Informed consent is generally governed by two Nevada statutes: NRS 41A.110 and NRS 449.710(6). I say “generally” because there are a number of specific situations which have their own standards for informed consent. For example, when informed consent for an abortion has additional standards.
Informed Consent Statutes
NRS 41A.110 states that informed consent is conclusively established where a physician has:
- Explained to the patient in general terms , without specific details, the procedure to be undertaken;
- Explained to the patient alternative methods of treatment, if any, and their general nature;
- Explained to the patient that there may be risks, together with the general nature and extent of the risks involved, without enumerating such risks; and
- Obtained the signature of the patient to a statement containing an explanation of the procedure, alternative methods of treatment and risks involved, as provided in this section.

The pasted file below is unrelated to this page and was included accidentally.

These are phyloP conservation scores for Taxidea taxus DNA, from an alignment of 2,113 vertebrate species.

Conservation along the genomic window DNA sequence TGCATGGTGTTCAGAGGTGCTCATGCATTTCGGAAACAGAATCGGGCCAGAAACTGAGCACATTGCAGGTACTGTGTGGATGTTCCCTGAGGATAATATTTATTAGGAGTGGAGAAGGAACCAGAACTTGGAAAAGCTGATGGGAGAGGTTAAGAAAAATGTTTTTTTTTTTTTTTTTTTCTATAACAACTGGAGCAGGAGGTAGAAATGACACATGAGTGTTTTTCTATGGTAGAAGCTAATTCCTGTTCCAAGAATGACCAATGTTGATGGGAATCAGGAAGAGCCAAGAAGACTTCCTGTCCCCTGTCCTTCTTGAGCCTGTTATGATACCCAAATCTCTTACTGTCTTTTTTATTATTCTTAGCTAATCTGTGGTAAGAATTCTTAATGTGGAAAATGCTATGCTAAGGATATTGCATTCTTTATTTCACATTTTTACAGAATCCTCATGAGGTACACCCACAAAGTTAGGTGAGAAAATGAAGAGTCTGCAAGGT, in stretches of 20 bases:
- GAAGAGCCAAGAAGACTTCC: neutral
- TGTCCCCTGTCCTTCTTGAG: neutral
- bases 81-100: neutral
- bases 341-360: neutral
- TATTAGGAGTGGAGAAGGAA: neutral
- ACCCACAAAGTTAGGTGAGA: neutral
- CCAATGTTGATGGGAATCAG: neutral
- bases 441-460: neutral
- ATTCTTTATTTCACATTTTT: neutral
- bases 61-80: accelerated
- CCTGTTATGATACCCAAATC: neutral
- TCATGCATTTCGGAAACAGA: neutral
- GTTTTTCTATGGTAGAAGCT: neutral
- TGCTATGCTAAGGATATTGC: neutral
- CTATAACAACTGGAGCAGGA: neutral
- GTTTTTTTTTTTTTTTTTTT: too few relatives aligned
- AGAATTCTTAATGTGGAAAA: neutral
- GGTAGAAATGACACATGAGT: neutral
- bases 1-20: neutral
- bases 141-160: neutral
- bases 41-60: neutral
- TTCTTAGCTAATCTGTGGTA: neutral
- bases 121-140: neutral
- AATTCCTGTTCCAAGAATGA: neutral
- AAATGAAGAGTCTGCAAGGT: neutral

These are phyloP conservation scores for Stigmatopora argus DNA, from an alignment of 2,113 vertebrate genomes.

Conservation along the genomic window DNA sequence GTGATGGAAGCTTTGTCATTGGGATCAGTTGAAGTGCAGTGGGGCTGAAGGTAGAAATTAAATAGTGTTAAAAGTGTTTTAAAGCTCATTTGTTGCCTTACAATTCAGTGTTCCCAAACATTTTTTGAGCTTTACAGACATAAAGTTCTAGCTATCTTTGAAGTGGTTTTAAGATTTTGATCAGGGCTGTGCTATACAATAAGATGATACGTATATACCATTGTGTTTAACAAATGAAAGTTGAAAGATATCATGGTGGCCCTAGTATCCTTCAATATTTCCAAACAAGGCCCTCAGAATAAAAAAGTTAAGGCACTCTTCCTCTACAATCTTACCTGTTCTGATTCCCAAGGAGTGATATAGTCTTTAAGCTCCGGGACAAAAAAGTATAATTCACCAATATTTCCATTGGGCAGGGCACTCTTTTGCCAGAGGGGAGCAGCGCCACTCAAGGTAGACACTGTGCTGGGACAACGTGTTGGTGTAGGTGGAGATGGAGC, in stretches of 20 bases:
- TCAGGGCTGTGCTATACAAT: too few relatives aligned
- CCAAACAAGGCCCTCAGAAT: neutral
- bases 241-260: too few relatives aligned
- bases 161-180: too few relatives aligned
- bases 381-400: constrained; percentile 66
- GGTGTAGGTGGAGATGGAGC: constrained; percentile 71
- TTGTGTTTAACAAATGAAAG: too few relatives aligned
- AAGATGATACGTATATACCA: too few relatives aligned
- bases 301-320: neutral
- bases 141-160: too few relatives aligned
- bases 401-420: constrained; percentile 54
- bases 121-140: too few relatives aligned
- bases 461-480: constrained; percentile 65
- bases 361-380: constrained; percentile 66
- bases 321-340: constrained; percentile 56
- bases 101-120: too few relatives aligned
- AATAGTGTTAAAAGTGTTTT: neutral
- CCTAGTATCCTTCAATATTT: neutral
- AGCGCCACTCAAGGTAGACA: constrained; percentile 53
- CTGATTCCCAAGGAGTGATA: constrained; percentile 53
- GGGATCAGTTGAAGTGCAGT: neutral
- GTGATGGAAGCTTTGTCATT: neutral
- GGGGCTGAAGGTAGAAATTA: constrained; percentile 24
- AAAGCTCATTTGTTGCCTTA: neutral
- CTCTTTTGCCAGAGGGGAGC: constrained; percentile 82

NRS 449.710(6) is part of Nevada’s “Patient Bill of Rights.” Informed consent must include:
- A description of the significant medical risks involved;
- Any information on alternatives to the treatment or procedure if the patient requests that information;
- The name of the person responsible for the procedure or treatment; and
- The costs likely to be incurred for the treatment or procedure and any alternative treatment or procedure.
This information must be communicated, but there is no specific writing requirement.
Under either of these disclosures, the duty is to “disclose information that a reasonable practitioner in the same field of practice would disclose.” Smith v. Cotter, 810 P.2d 1204, 107 Nev. 267 (1991). So a health care provider would use their best judgment in identifying the level of disclosure that is reasonable.